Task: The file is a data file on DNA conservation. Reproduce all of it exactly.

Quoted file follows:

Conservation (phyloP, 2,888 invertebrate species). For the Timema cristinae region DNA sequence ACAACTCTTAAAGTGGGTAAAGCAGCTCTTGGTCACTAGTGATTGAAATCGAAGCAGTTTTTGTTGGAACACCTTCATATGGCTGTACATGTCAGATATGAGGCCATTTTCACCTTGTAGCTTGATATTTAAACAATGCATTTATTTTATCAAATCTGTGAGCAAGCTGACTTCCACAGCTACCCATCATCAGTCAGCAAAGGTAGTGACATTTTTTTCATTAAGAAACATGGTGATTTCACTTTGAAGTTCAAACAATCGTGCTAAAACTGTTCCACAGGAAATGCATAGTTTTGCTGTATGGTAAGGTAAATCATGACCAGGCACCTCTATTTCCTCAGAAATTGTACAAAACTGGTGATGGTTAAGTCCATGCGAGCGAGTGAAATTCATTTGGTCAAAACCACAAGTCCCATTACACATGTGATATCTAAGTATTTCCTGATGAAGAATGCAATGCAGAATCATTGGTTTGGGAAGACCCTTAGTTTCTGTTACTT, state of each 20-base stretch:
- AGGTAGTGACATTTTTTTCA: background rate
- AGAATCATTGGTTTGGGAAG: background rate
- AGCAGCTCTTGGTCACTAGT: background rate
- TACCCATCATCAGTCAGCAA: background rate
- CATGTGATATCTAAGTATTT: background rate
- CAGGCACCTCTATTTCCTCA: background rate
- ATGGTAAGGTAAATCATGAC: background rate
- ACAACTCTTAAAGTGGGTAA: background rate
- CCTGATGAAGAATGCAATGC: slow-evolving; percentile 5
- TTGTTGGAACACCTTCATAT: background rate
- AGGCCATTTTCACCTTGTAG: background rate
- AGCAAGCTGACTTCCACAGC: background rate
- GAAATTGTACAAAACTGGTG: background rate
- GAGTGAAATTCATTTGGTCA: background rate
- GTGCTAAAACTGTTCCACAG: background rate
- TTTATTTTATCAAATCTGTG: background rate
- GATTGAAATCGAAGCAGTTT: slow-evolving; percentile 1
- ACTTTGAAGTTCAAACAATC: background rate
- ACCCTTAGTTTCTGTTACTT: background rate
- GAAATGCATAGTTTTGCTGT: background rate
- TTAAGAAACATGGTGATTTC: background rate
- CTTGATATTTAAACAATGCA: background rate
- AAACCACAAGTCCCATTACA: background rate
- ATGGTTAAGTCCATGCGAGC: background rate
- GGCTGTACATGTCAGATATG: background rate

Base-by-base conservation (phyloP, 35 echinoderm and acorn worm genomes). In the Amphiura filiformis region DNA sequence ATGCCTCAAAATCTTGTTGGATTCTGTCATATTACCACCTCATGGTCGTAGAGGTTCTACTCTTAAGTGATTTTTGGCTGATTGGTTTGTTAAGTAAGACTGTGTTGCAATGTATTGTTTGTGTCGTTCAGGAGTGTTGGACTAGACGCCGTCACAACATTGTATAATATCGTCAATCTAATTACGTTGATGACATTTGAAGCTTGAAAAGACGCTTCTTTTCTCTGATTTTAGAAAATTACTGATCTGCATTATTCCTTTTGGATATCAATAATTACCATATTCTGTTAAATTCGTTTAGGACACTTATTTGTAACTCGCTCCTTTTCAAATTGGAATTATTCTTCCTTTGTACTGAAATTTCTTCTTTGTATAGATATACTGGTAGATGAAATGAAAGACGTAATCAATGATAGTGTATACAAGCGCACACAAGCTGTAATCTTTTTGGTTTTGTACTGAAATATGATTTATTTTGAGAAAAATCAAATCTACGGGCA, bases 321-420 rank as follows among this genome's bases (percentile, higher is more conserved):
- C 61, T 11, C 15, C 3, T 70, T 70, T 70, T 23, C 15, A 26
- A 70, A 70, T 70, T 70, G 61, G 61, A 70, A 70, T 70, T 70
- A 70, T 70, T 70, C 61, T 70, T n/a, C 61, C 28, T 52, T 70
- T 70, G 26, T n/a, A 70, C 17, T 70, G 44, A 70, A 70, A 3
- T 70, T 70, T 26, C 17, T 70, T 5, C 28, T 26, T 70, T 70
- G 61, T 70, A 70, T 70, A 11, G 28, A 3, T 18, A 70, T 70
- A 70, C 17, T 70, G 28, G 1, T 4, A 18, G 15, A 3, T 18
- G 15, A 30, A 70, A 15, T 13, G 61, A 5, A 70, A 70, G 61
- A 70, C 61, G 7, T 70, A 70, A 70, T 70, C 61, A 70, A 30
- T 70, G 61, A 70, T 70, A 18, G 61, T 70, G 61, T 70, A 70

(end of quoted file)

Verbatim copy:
Conservation (phyloP, 2,888 invertebrate species). For the Timema cristinae region DNA sequence ACAACTCTTAAAGTGGGTAAAGCAGCTCTTGGTCACTAGTGATTGAAATCGAAGCAGTTTTTGTTGGAACACCTTCATATGGCTGTACATGTCAGATATGAGGCCATTTTCACCTTGTAGCTTGATATTTAAACAATGCATTTATTTTATCAAATCTGTGAGCAAGCTGACTTCCACAGCTACCCATCATCAGTCAGCAAAGGTAGTGACATTTTTTTCATTAAGAAACATGGTGATTTCACTTTGAAGTTCAAACAATCGTGCTAAAACTGTTCCACAGGAAATGCATAGTTTTGCTGTATGGTAAGGTAAATCATGACCAGGCACCTCTATTTCCTCAGAAATTGTACAAAACTGGTGATGGTTAAGTCCATGCGAGCGAGTGAAATTCATTTGGTCAAAACCACAAGTCCCATTACACATGTGATATCTAAGTATTTCCTGATGAAGAATGCAATGCAGAATCATTGGTTTGGGAAGACCCTTAGTTTCTGTTACTT, state of each 20-base stretch:
- AGGTAGTGACATTTTTTTCA: background rate
- AGAATCATTGGTTTGGGAAG: background rate
- AGCAGCTCTTGGTCACTAGT: background rate
- TACCCATCATCAGTCAGCAA: background rate
- CATGTGATATCTAAGTATTT: background rate
- CAGGCACCTCTATTTCCTCA: background rate
- ATGGTAAGGTAAATCATGAC: background rate
- ACAACTCTTAAAGTGGGTAA: background rate
- CCTGATGAAGAATGCAATGC: slow-evolving; percentile 5
- TTGTTGGAACACCTTCATAT: background rate
- AGGCCATTTTCACCTTGTAG: background rate
- AGCAAGCTGACTTCCACAGC: background rate
- GAAATTGTACAAAACTGGTG: background rate
- GAGTGAAATTCATTTGGTCA: background rate
- GTGCTAAAACTGTTCCACAG: background rate
- TTTATTTTATCAAATCTGTG: background rate
- GATTGAAATCGAAGCAGTTT: slow-evolving; percentile 1
- ACTTTGAAGTTCAAACAATC: background rate
- ACCCTTAGTTTCTGTTACTT: background rate
- GAAATGCATAGTTTTGCTGT: background rate
- TTAAGAAACATGGTGATTTC: background rate
- CTTGATATTTAAACAATGCA: background rate
- AAACCACAAGTCCCATTACA: background rate
- ATGGTTAAGTCCATGCGAGC: background rate
- GGCTGTACATGTCAGATATG: background rate

Base-by-base conservation (phyloP, 35 echinoderm and acorn worm genomes). In the Amphiura filiformis region DNA sequence ATGCCTCAAAATCTTGTTGGATTCTGTCATATTACCACCTCATGGTCGTAGAGGTTCTACTCTTAAGTGATTTTTGGCTGATTGGTTTGTTAAGTAAGACTGTGTTGCAATGTATTGTTTGTGTCGTTCAGGAGTGTTGGACTAGACGCCGTCACAACATTGTATAATATCGTCAATCTAATTACGTTGATGACATTTGAAGCTTGAAAAGACGCTTCTTTTCTCTGATTTTAGAAAATTACTGATCTGCATTATTCCTTTTGGATATCAATAATTACCATATTCTGTTAAATTCGTTTAGGACACTTATTTGTAACTCGCTCCTTTTCAAATTGGAATTATTCTTCCTTTGTACTGAAATTTCTTCTTTGTATAGATATACTGGTAGATGAAATGAAAGACGTAATCAATGATAGTGTATACAAGCGCACACAAGCTGTAATCTTTTTGGTTTTGTACTGAAATATGATTTATTTTGAGAAAAATCAAATCTACGGGCA, bases 321-420 rank as follows among this genome's bases (percentile, higher is more conserved):
- C 61, T 11, C 15, C 3, T 70, T 70, T 70, T 23, C 15, A 26
- A 70, A 70, T 70, T 70, G 61, G 61, A 70, A 70, T 70, T 70
- A 70, T 70, T 70, C 61, T 70, T n/a, C 61, C 28, T 52, T 70
- T 70, G 26, T n/a, A 70, C 17, T 70, G 44, A 70, A 70, A 3
- T 70, T 70, T 26, C 17, T 70, T 5, C 28, T 26, T 70, T 70
- G 61, T 70, A 70, T 70, A 11, G 28, A 3, T 18, A 70, T 70
- A 70, C 17, T 70, G 28, G 1, T 4, A 18, G 15, A 3, T 18
- G 15, A 30, A 70, A 15, T 13, G 61, A 5, A 70, A 70, G 61
- A 70, C 61, G 7, T 70, A 70, A 70, T 70, C 61, A 70, A 30
- T 70, G 61, A 70, T 70, A 18, G 61, T 70, G 61, T 70, A 70